Even though you’ll always keep him close by your side while you’re out and about, accidents can happen, especially getting in and out of the car. If your baby got loose and you lost track of him having a collar with up-to-date ID tags and a microchip makes the chances of getting him back a whole lot better. Tips:
- The phone number connected to them should be the cell phone you have with you.
- If you’re vacationing in one place you can even attach a temporary ID tag, too, with the contact details of where you’re staying.
- If his old ID tags are faded and scratched, make new ones before you go.
- Microchips are good in case his collar comes off. Most people who find a dog without tags will take it to a vet to see if it has a chip. Make sure your subscription is current and that the phone number is your cell.
5. Safe Not Sorry
Dog seats, safety harnesses, or crates keep your pet safe in your car while you travel. Yet only 16% of pet parents use them! Chloe says don’t be one of the 84% that don’t. She’s pretty serious about this and is excited to share the fact that she has two fabulous new designer-inspired dog seats in her collection. Nothing wrong with riding in style! The Louis Vuitton-inspired seat also comes in pink and the red one is Gucci-inspired.
Taking these safety measures if you suddenly had to slam on your brakes or you were hit by another car your baby would stay in place – it could most definitely save his life.
And there’s a bonus. When he’s nicely strapped into his seat he can’t stick his head out of the car if the window is down. Lots of dogs love to do this but the ASPCA wants you to know that this could cause damage to a dog’s ears, his eyes could be hurt by flying debris, he could get a lung infection, or he could even fall out of the car. Yikes, no one wants any of that!
Pets will also feel safer in their seat, harness, or crate as they’re not being moved around by the motion of the car. And more likely to fall asleep while the miles fly by.
If you’ve not used restraints before, make an effort to take a couple of small trips with him in the car using your preferred method of protection. If he’s experienced it once or twice on short trips, he won’t be so scared or suspicious of it right at the moment you’re ready to set out. Use his favorite treats to reward him for being a good boy in the new set-up.
Let’s keep summer travel with your dog as safe as we possibly can.
6. Be Prepared For Pet Emergencies
In addition to carrying a copy of your dog’s shot records and a list of his medications, if he’s taking any, make a note of where you can find animal hospitals or emergency clinics along your route of travel and at your final destination. You’ll be in a panic if he gets sick or hurt and having this information will take some of the stress out.
Do you have pet insurance? It might be good to get some before you go if you don’t. Accidents and illnesses are expensive to treat and he may be more prone to them out of his normal environment and having new adventures. It will serve you for the rest of the year, too, of course.
7. Where Can I Go On Vacation With My Dog?
Whether you’ll be staying in hotels, motels, campsites, RV parks, or resorts, don’t get caught out at check-in when they tell you they don’t allow pets! Your dog might be dressed and ready to go (like this one in his Gucci travel outfit) but will he be welcome? The following websites will help you get going:
On top of those, most accommodation-booking sites have filters that allow you to search for pet-friendly digs. It just takes a bit of planning but there are some great options out there. A big part of the fun of taking your best friend with you on vacation is perusing these sites and getting excited about where you can stay, restaurants you can eat at, and what you can all do together. When can we go?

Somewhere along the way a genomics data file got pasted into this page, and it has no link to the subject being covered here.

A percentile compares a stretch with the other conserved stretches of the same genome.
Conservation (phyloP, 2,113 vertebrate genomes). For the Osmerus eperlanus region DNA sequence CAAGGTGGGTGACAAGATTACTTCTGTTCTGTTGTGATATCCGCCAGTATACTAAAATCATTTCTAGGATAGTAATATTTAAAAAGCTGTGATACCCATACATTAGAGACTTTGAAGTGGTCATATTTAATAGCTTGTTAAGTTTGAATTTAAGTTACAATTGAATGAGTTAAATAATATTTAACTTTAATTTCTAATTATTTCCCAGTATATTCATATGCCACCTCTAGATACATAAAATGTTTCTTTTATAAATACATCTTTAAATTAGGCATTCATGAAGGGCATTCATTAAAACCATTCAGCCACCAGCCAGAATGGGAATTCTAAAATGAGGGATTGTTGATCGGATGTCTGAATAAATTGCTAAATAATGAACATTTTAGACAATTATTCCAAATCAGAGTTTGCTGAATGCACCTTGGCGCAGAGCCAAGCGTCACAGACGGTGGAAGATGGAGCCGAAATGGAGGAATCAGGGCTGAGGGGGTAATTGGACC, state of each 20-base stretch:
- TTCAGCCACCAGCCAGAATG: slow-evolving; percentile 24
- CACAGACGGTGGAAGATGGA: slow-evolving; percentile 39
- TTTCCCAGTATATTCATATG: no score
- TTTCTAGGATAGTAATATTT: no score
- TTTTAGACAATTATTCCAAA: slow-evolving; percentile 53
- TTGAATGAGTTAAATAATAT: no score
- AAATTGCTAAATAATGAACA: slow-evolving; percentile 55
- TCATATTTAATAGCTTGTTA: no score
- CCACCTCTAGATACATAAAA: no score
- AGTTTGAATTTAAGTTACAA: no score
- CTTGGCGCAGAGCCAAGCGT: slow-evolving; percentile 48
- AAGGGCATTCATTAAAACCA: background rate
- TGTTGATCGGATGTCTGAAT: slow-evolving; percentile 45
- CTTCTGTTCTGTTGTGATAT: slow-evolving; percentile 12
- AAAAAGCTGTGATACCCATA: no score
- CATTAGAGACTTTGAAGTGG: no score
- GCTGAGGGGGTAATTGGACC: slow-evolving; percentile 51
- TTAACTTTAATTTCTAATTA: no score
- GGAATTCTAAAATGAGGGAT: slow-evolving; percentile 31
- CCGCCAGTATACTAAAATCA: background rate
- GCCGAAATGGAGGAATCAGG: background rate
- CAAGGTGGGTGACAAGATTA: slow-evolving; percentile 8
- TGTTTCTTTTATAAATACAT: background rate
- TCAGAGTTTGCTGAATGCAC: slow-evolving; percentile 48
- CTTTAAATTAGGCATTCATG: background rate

Four more points on accommodation and go or no-go places for dogs…
Firstly, if you’re going to be staying with family or friends on the trip, make sure it’s ok with them if you bring Fido along. You never know…they might not like dogs, they might have someone in the family who’s allergic to them, or they might have an aggressive dog or cat in their home. Always ask!
Secondly, for those times such as going out to dinner when you’ll be leaving your dog alone in your room, make sure to unpack his crate or playpen for him to rest in while you’re absent. And try not to leave him for too long as he might get anxious in a new place when he’s left. If he’s in his safe space he can’t have a potty accident, he’s less likely to bark and annoy neighbors, and he can’t chew or damage anything. Make sure to exercise him before you go so he can potty and be tired enough to settle down and sleep.
Thirdly, be aware of local rules on where you can and can’t take your dog. Look up local dog parks for exercise and fun but if you want to take him to the beach is he allowed on it? Some towns and cities are much pet-friendlier than others. Look for places where restaurants, cafes, and parks welcome both you AND your pet.
And lastly, if you want to follow the call of the wild and camp in national and state parks, know what their rules are for pets ahead of booking. They are bound to require that he’s leashed for hiking but there could be other rules you need to be aware of. A little planning goes a long way. Don’t forget a collapsible water bowl and water for hydration. He needs it as much as you.
8. Natural Help For Nervous Nellies
Many pets can get anxious in cars. If your dog isn’t used to road trips take him out for some short drives before you take him on the big one. If he doesn’t do well you should consider natural calming remedies to make him feel more comfortable.
A Thundershirt is an excellent way to quell nerves, you might want to put one on him right at the start of the journey to get him off on the right note. Yes, they are better known for helping with storm fears and fireworks, but they also help ease most other types of anxiety.
In addition, good quality, natural calming supplements abound. Try a few different ones to see if one brand works better than another. Zesty Paws and Springtime are companies that put out great products. There are so many more.
But the mack daddy of all has to be CBD oil. That subject is a whole blog post in itself but a few reputable companies include Source, Nuleaf Naturals, and CTFO. And Honest Paws just brought out a product called Calm Peanut Butter. If you have trouble medicating your dog this might be a great answer.